How Should the Researcher Handle “Don’t Know” Responses?
For instance, if your research hits a cultural or political hot button, like today’s heated debates over climate change, gun control, the minimum wage, charter schools, gay marriage or evolution, you might attract attention from many people outside of academe who think they have some stake in your research findings or ideas. Or if you become an expert witness in litigation, you could get a subpoena to produce drafts and other materials that you used to formulate your professional opinion on a topic.
As a result, the first type of respondents are supposed to report their opinions, regardless of a “DK/NO” being included or omitted. The second type are then presumed to choose the “DK/NO” option when it is offered. As we already discussed, this type of respondents will most likely fabricate an opinion in order to appear opinionated when there isn’t a “DK/NO” offered. In order to avoid this fabrication, several survey researchers advocate for adding a “DK/NO”. However, there appears to be a fundamental flaw in these assumptions. After all, it is assumed that a “DK/NO” only attracts those respondents that truly do not know the answer to the question or do not have an opinion on the surveyed topic. Yet, you can never be 100% certain that an opinionated respondent will not opt for the “DK/NO” option. As a result, the initial assumptions do not hold. That is why it is argued that you should not automatically presume that every time a respondent chooses for a “DK/NO”, (s)he cannot report a meaningful response.
Although a dk response contains a specific information about the state of mind of the respondent, it is often treated as a missing value. Imputation procedures replace dk responses with estimates of the corresponding rating, usually by drawing information from the observed data, implicitly assuming the same probability distribution of the random variable R generating the observed ratings. As a matter of fact, most of the existing imputation procedures are not appropriate to handle dk responses (Feick, 2005, e.g.) and some alternatives have been proposed in the literature (Feick, 2005; Kroh, 2006). Following another approach, dk could be treated as one of the possible response categories. However, the addition of the dk category to the ordered ratings imposes a nominal scaling level to the random variable generating responses and this prevents the use of the statistical methods usually employed to model ratings, as they are mostly conceived for ordinal data.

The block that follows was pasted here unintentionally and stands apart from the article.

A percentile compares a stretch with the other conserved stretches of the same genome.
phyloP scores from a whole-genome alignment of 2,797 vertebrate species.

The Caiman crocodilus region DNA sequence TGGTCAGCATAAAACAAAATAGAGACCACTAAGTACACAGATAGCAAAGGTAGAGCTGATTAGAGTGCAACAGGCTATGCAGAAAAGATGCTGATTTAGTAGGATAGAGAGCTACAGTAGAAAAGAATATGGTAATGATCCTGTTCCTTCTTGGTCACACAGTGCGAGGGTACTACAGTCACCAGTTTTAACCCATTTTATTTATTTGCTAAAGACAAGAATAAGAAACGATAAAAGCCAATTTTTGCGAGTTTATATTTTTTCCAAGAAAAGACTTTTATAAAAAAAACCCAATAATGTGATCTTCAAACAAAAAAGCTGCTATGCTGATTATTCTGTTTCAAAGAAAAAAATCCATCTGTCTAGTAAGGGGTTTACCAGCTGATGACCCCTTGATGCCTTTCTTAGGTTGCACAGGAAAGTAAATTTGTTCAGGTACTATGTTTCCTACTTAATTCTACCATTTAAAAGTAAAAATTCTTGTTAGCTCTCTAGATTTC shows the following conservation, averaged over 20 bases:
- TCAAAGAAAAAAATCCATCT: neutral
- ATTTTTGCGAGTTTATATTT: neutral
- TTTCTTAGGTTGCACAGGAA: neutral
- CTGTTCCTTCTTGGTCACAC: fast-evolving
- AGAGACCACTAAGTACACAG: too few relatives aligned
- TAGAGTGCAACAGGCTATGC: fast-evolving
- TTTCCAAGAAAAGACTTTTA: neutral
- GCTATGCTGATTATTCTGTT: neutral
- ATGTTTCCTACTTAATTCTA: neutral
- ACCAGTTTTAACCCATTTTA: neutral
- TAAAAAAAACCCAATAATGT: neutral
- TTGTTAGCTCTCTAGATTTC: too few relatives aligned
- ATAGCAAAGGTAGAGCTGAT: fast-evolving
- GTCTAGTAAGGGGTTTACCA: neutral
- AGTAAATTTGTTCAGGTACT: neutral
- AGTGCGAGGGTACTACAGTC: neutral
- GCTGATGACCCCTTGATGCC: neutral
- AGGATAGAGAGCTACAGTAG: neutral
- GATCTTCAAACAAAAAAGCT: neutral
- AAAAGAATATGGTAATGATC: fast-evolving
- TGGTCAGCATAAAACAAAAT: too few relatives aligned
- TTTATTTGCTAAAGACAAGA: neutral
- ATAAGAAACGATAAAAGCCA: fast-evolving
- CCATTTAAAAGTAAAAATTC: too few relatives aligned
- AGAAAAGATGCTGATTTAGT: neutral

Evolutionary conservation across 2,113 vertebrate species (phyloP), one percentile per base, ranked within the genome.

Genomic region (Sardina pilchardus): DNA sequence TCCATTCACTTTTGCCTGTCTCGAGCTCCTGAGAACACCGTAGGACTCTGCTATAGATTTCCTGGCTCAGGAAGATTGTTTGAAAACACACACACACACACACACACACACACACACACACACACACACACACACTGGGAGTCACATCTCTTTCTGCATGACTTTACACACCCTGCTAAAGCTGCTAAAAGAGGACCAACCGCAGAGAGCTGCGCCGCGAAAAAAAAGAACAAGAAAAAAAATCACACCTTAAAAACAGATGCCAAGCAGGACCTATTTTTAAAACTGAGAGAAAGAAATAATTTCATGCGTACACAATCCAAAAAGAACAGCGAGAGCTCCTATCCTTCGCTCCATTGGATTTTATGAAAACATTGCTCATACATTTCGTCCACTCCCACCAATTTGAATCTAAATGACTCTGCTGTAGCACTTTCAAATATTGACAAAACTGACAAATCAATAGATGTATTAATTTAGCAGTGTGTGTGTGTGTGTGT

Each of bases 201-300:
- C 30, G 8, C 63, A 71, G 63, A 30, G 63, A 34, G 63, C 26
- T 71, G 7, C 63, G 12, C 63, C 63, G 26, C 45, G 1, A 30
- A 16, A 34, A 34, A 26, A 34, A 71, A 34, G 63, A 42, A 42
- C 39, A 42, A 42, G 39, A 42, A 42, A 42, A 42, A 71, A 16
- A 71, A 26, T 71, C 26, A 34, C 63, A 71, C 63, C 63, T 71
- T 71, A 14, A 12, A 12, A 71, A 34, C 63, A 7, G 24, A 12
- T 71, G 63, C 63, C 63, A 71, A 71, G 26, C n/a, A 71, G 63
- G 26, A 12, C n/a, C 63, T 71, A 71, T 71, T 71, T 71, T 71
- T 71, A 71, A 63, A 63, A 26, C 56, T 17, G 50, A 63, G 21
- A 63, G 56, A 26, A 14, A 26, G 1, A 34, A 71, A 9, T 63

If the research was triangulated with other qualitative or quantitative data, this should be discussed.
Rubin, D.B., Stern, H.S., Vehovarc, V., 1995. Handling “don’t know” survey responses: The case of the slovenian plebiscite. J Am Stat Assoc 90, 822–828
Feick, L.F., 2005. Latent class analysis of survey questions that include don’t know responses. Public Opin Quart 53, 525–547.